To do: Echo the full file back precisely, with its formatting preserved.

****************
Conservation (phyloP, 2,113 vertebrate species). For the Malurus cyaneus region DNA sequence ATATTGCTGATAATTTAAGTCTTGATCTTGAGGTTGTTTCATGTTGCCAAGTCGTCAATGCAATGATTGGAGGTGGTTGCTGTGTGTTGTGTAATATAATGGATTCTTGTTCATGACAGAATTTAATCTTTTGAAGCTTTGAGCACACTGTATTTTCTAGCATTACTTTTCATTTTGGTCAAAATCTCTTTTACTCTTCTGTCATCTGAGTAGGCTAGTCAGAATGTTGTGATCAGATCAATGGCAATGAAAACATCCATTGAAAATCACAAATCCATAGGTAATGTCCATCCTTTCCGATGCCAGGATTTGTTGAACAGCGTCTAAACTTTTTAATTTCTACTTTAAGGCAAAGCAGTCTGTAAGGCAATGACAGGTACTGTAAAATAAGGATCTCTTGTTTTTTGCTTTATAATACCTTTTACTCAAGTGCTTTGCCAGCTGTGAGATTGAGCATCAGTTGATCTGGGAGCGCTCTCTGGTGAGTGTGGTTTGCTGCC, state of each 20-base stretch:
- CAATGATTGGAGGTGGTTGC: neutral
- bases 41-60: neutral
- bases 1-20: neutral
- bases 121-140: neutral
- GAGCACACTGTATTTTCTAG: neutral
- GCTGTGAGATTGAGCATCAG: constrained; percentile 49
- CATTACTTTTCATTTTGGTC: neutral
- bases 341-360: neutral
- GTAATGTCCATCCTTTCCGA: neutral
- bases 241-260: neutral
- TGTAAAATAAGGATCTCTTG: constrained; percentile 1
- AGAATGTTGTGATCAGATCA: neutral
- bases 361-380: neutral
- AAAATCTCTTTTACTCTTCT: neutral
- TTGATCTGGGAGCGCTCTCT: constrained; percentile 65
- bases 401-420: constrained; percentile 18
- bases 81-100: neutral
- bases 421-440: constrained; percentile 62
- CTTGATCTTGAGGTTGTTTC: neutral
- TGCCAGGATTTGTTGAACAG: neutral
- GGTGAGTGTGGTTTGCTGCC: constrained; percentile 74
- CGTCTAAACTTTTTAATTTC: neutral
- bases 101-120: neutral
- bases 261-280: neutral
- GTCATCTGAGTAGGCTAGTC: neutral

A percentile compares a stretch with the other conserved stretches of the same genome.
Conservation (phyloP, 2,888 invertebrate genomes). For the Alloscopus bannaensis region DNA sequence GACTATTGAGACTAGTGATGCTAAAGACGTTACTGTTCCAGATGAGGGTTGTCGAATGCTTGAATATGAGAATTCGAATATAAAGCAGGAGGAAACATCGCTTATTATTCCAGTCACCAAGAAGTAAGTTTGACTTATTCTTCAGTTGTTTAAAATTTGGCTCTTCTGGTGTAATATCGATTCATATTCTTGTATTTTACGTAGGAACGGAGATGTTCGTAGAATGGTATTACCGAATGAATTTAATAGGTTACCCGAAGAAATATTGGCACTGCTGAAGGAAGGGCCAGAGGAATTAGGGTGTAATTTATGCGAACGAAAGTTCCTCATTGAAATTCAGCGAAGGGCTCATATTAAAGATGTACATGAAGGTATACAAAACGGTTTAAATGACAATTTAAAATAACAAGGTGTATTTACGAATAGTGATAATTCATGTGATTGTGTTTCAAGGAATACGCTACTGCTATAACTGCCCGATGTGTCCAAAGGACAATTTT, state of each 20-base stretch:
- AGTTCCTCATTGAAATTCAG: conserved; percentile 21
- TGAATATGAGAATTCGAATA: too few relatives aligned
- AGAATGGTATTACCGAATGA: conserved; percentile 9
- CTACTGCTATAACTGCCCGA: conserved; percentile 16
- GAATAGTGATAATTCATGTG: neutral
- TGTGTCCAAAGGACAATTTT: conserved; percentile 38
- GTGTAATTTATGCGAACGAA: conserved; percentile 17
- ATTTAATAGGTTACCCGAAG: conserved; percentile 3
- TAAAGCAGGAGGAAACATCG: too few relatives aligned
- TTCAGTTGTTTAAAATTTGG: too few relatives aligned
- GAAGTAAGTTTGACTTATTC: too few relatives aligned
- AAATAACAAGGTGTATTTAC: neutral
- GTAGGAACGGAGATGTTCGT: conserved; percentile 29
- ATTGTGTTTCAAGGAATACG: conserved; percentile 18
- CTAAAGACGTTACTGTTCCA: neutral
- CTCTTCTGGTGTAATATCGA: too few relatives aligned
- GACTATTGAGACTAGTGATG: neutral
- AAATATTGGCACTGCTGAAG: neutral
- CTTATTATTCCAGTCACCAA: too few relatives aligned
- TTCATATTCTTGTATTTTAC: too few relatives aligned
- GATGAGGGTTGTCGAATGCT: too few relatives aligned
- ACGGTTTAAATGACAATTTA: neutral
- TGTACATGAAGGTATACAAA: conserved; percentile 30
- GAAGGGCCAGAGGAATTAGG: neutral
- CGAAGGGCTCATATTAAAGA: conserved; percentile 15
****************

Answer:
Conservation (phyloP, 2,113 vertebrate species). For the Malurus cyaneus region DNA sequence ATATTGCTGATAATTTAAGTCTTGATCTTGAGGTTGTTTCATGTTGCCAAGTCGTCAATGCAATGATTGGAGGTGGTTGCTGTGTGTTGTGTAATATAATGGATTCTTGTTCATGACAGAATTTAATCTTTTGAAGCTTTGAGCACACTGTATTTTCTAGCATTACTTTTCATTTTGGTCAAAATCTCTTTTACTCTTCTGTCATCTGAGTAGGCTAGTCAGAATGTTGTGATCAGATCAATGGCAATGAAAACATCCATTGAAAATCACAAATCCATAGGTAATGTCCATCCTTTCCGATGCCAGGATTTGTTGAACAGCGTCTAAACTTTTTAATTTCTACTTTAAGGCAAAGCAGTCTGTAAGGCAATGACAGGTACTGTAAAATAAGGATCTCTTGTTTTTTGCTTTATAATACCTTTTACTCAAGTGCTTTGCCAGCTGTGAGATTGAGCATCAGTTGATCTGGGAGCGCTCTCTGGTGAGTGTGGTTTGCTGCC, state of each 20-base stretch:
- CAATGATTGGAGGTGGTTGC: neutral
- bases 41-60: neutral
- bases 1-20: neutral
- bases 121-140: neutral
- GAGCACACTGTATTTTCTAG: neutral
- GCTGTGAGATTGAGCATCAG: constrained; percentile 49
- CATTACTTTTCATTTTGGTC: neutral
- bases 341-360: neutral
- GTAATGTCCATCCTTTCCGA: neutral
- bases 241-260: neutral
- TGTAAAATAAGGATCTCTTG: constrained; percentile 1
- AGAATGTTGTGATCAGATCA: neutral
- bases 361-380: neutral
- AAAATCTCTTTTACTCTTCT: neutral
- TTGATCTGGGAGCGCTCTCT: constrained; percentile 65
- bases 401-420: constrained; percentile 18
- bases 81-100: neutral
- bases 421-440: constrained; percentile 62
- CTTGATCTTGAGGTTGTTTC: neutral
- TGCCAGGATTTGTTGAACAG: neutral
- GGTGAGTGTGGTTTGCTGCC: constrained; percentile 74
- CGTCTAAACTTTTTAATTTC: neutral
- bases 101-120: neutral
- bases 261-280: neutral
- GTCATCTGAGTAGGCTAGTC: neutral

A percentile compares a stretch with the other conserved stretches of the same genome.
Conservation (phyloP, 2,888 invertebrate genomes). For the Alloscopus bannaensis region DNA sequence GACTATTGAGACTAGTGATGCTAAAGACGTTACTGTTCCAGATGAGGGTTGTCGAATGCTTGAATATGAGAATTCGAATATAAAGCAGGAGGAAACATCGCTTATTATTCCAGTCACCAAGAAGTAAGTTTGACTTATTCTTCAGTTGTTTAAAATTTGGCTCTTCTGGTGTAATATCGATTCATATTCTTGTATTTTACGTAGGAACGGAGATGTTCGTAGAATGGTATTACCGAATGAATTTAATAGGTTACCCGAAGAAATATTGGCACTGCTGAAGGAAGGGCCAGAGGAATTAGGGTGTAATTTATGCGAACGAAAGTTCCTCATTGAAATTCAGCGAAGGGCTCATATTAAAGATGTACATGAAGGTATACAAAACGGTTTAAATGACAATTTAAAATAACAAGGTGTATTTACGAATAGTGATAATTCATGTGATTGTGTTTCAAGGAATACGCTACTGCTATAACTGCCCGATGTGTCCAAAGGACAATTTT, state of each 20-base stretch:
- AGTTCCTCATTGAAATTCAG: conserved; percentile 21
- TGAATATGAGAATTCGAATA: too few relatives aligned
- AGAATGGTATTACCGAATGA: conserved; percentile 9
- CTACTGCTATAACTGCCCGA: conserved; percentile 16
- GAATAGTGATAATTCATGTG: neutral
- TGTGTCCAAAGGACAATTTT: conserved; percentile 38
- GTGTAATTTATGCGAACGAA: conserved; percentile 17
- ATTTAATAGGTTACCCGAAG: conserved; percentile 3
- TAAAGCAGGAGGAAACATCG: too few relatives aligned
- TTCAGTTGTTTAAAATTTGG: too few relatives aligned
- GAAGTAAGTTTGACTTATTC: too few relatives aligned
- AAATAACAAGGTGTATTTAC: neutral
- GTAGGAACGGAGATGTTCGT: conserved; percentile 29
- ATTGTGTTTCAAGGAATACG: conserved; percentile 18
- CTAAAGACGTTACTGTTCCA: neutral
- CTCTTCTGGTGTAATATCGA: too few relatives aligned
- GACTATTGAGACTAGTGATG: neutral
- AAATATTGGCACTGCTGAAG: neutral
- CTTATTATTCCAGTCACCAA: too few relatives aligned
- TTCATATTCTTGTATTTTAC: too few relatives aligned
- GATGAGGGTTGTCGAATGCT: too few relatives aligned
- ACGGTTTAAATGACAATTTA: neutral
- TGTACATGAAGGTATACAAA: conserved; percentile 30
- GAAGGGCCAGAGGAATTAGG: neutral
- CGAAGGGCTCATATTAAAGA: conserved; percentile 15